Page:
It worked on me.

But beyond their scheduling strategies, I am actually interested in Project Runway, because at it's core, it is about the creative process. To a great degree, that process is universal. They are just using a different medium. There are many things about the outer frontiers of fashion that are easy to make fun of, just as there are many things about the outer frontiers of food that are easy fodder for ridicule. Often there are clothes that people would never wear, and food that people would never order in a restaurant, much less make for dinner on a Tuesday night.

Just as some people have a sense of style about clothing without knowing how to sew, people can have a sense of style about food without knowing how to cook. I subscribe to the idea that style and fashion are quite different things.

I think one of the challenges of being a chef in contemporary cuisine is that everything is on the table. Absolutely everything - from ingredients to techniques - is all fair game, unless they are staunch traditionalists (which is perfectly respectable, of course). Fresh fish from the Mediterranean or Australia or South America or Asia is commonplace. Fresh produce from other continents arrives within a few days of being picked. Almost anything imaginable can be gotten for the right price. Even our basic ideas of what is food and how it is presented (like the metacontext) are being challenged and expanded by some chefs.

This state of affairs sometimes makes for incredible food. But sometimes it makes for food that is barely edible. The issue becomes, how do you choose what goes with what, and by what means do you combine them?

And while food is one of the basic human needs, it also has many of the hallmarks of high art. People connect with food beyond it's nutritional value. There are elements of culture, family, psychology, emotion, business, tradition, heritage, politcs, and natural history. Food has it's own language of homages to heroes and rebellion against convention, and staking out one's own territory.

And in a comparable but different way, the same can be said of clothing. Everytime they set a challenge for the designers on Project Runway, I think they are really saying, considering all the clothing that has been made in the past, and all the associations you can possibly make or that can be inferred from it, make a cocktail dress. Then they scurry off to the fabric store and choose their raw ingredients. Each person has their own process, each person has things they want to emphasize or minimize or reject outright. Then with all that in mind, they execute - they try to Make It Work (to borrow a phrase from the show). It's the same creative process that cooks and chefs do when they decide what the specials are that day, or what's on the menu for the bar mitzvah.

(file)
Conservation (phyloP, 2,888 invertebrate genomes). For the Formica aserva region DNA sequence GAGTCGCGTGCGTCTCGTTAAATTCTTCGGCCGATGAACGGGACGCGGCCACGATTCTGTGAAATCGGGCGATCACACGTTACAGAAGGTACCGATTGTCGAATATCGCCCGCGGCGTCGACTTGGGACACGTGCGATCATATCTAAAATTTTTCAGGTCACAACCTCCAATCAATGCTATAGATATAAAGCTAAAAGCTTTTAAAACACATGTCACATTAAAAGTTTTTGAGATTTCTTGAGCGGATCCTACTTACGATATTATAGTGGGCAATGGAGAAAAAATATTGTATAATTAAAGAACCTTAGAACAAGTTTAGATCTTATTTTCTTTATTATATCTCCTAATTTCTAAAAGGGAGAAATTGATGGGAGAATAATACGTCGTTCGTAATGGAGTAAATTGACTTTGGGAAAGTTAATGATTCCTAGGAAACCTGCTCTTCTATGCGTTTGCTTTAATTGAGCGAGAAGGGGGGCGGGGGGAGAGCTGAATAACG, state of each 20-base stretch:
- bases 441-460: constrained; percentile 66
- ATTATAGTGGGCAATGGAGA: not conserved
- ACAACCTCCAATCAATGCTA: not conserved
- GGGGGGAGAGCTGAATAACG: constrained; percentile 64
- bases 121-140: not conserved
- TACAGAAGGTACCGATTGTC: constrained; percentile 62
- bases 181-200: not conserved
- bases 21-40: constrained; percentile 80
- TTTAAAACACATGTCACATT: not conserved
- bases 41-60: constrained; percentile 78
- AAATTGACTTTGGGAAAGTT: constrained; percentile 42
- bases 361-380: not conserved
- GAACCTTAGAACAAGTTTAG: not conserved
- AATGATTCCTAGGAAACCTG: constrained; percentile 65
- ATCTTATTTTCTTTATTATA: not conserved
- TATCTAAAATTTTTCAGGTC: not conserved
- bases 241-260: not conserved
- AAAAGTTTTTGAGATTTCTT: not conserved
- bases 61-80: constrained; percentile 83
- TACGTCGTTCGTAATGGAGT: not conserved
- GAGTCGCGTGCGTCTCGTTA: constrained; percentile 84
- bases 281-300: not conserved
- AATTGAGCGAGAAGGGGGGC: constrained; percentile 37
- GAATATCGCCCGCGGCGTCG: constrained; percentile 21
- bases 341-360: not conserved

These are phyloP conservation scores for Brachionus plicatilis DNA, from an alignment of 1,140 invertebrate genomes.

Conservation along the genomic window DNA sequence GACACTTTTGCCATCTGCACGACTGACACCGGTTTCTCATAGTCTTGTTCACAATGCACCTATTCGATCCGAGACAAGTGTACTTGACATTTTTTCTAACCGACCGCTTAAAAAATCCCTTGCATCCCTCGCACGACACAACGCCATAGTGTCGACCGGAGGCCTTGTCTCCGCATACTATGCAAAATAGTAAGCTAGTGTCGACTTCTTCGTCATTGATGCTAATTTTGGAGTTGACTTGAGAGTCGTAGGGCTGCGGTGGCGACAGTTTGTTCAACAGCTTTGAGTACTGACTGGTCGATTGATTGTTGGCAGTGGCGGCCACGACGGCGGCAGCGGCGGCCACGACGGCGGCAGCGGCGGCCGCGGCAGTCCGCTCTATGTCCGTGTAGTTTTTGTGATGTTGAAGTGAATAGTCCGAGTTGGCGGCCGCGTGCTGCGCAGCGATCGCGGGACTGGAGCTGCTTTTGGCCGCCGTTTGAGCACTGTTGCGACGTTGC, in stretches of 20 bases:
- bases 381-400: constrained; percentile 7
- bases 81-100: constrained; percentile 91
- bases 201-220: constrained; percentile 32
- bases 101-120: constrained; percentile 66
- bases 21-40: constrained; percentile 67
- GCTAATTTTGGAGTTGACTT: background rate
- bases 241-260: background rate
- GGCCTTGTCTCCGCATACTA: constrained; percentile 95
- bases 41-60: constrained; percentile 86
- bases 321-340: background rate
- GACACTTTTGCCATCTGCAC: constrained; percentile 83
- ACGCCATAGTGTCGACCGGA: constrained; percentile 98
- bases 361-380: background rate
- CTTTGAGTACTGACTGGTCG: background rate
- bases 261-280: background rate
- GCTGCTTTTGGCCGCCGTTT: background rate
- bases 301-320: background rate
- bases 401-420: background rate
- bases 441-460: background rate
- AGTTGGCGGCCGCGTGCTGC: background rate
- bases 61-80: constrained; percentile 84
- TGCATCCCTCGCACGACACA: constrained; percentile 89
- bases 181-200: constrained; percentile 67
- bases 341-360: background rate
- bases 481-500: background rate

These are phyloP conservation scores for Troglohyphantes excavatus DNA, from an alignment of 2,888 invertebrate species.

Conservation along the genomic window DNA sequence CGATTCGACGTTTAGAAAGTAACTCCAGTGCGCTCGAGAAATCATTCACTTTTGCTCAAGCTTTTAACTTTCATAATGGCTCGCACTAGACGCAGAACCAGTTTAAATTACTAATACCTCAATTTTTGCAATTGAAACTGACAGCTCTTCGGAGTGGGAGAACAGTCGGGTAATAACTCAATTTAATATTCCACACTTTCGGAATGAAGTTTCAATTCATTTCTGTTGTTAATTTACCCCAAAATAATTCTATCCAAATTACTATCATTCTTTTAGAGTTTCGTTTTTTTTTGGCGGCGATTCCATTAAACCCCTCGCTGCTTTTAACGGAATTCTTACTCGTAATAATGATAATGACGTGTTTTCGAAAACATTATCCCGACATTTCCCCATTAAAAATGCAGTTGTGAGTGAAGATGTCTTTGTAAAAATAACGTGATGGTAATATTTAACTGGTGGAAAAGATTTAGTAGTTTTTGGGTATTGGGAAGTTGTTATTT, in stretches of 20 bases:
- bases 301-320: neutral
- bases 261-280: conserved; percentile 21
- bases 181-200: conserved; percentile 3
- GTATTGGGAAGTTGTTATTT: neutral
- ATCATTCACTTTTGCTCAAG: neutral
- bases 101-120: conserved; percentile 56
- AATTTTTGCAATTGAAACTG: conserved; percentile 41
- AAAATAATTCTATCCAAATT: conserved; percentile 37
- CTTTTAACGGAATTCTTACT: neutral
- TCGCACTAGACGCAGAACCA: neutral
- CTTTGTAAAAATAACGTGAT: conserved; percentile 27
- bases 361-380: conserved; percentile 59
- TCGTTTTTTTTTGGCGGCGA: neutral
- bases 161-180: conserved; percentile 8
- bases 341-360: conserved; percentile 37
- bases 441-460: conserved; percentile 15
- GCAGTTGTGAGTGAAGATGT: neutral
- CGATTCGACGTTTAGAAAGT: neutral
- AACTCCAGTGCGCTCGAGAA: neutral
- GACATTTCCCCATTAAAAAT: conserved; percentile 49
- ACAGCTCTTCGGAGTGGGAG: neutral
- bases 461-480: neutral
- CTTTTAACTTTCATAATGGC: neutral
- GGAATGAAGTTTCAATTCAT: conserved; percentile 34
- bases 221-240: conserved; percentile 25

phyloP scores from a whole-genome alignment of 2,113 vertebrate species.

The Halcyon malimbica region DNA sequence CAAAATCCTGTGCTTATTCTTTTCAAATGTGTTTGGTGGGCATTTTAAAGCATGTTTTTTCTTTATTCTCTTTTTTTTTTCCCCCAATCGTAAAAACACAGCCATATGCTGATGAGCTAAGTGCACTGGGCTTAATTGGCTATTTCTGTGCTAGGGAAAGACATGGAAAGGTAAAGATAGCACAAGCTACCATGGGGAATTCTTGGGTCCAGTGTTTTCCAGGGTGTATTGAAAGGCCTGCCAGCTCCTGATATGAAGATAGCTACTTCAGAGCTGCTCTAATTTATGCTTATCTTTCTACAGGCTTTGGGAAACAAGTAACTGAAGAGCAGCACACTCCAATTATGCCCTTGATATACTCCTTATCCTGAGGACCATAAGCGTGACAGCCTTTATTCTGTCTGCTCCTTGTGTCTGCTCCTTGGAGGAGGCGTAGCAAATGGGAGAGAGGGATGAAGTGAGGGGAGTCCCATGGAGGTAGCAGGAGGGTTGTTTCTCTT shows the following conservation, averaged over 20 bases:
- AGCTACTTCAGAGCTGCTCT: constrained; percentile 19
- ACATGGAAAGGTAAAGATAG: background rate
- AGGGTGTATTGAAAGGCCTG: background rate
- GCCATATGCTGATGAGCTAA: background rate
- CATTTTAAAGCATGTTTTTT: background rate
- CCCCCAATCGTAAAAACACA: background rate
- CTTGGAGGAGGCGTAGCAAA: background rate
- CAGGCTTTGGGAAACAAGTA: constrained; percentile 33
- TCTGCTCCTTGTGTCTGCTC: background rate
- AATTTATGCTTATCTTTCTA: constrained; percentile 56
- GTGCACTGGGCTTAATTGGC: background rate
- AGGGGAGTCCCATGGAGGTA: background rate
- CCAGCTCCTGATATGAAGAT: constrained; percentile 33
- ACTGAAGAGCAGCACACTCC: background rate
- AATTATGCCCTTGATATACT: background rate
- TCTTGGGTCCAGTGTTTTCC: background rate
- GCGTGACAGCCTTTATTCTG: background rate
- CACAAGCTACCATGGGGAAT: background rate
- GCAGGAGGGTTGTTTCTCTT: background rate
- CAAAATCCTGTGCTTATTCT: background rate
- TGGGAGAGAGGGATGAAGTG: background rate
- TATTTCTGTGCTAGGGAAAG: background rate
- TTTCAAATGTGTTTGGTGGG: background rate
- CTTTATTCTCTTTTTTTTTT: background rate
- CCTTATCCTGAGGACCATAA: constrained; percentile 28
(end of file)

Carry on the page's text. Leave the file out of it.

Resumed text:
In both endeavors, there are the upper level aspects - the theory, the reach, the impressions, the novelty, the freshness, etc, and also the bottom line aspect - does it work, or in cooking terms, does it taste good? Is it flattering for the person wearing the garment? Does it taste delicious to the person who is eating it?

Some people think that food is only subjective, that it's 100% personal opinion - either you like it, or you don't. But I don't think that is true. There are objective aspects to cooking - the technique, the precision, and the execution. And while imperfect, I think those things are quantifiable - that they can be evaluated, whether by numbers or ratings, or via explanation.

If you had all the ingredients in the world available to you, and knowing what you know of all the food that exists in the world, make a dish that tastes delicious and says something about you as the designer of that dish.
BTW, for the current season, I think Jeff (the tattooed guy) is my favorite, but it seems like he's going to be dinged for a rules violation. Of the other three, I'm rooting for Michael (the young guy from Atlanta), although I think Laura (the mother of 5) is the most likely to win, and Uli is great at her niche (but who wants to look like they're going on safari?).

[Thanks to Penny for pointing out some typos. ~Tad]